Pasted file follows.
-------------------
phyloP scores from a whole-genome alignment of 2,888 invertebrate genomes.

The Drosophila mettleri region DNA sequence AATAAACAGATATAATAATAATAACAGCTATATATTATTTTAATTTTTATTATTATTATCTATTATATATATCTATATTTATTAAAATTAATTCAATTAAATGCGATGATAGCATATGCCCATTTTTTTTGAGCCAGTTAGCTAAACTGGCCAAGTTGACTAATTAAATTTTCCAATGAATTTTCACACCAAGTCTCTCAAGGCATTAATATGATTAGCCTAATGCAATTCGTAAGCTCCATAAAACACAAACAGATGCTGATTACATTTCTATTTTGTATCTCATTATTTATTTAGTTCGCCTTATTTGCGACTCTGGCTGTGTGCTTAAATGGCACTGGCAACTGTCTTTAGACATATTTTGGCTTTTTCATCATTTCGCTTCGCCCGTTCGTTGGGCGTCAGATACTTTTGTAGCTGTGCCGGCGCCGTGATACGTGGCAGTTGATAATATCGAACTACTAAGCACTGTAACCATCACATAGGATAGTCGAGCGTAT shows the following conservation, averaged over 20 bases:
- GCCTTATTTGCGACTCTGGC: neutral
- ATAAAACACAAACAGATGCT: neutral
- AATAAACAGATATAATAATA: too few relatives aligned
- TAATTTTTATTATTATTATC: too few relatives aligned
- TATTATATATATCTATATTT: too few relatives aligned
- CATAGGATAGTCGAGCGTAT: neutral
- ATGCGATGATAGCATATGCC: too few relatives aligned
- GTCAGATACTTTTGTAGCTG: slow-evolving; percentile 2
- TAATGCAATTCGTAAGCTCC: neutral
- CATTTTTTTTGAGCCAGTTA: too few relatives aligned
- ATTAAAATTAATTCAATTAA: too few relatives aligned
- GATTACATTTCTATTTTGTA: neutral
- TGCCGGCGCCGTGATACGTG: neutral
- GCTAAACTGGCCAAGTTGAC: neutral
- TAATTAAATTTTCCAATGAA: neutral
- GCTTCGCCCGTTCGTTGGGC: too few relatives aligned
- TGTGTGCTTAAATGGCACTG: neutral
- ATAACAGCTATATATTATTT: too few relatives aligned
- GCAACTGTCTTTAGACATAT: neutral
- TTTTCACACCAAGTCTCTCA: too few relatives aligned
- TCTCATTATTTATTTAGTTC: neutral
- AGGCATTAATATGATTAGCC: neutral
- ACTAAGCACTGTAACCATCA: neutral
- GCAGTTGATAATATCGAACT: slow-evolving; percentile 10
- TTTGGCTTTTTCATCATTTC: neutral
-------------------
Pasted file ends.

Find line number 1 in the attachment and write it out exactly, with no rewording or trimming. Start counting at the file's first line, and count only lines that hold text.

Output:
phyloP scores from a whole-genome alignment of 2,888 invertebrate genomes.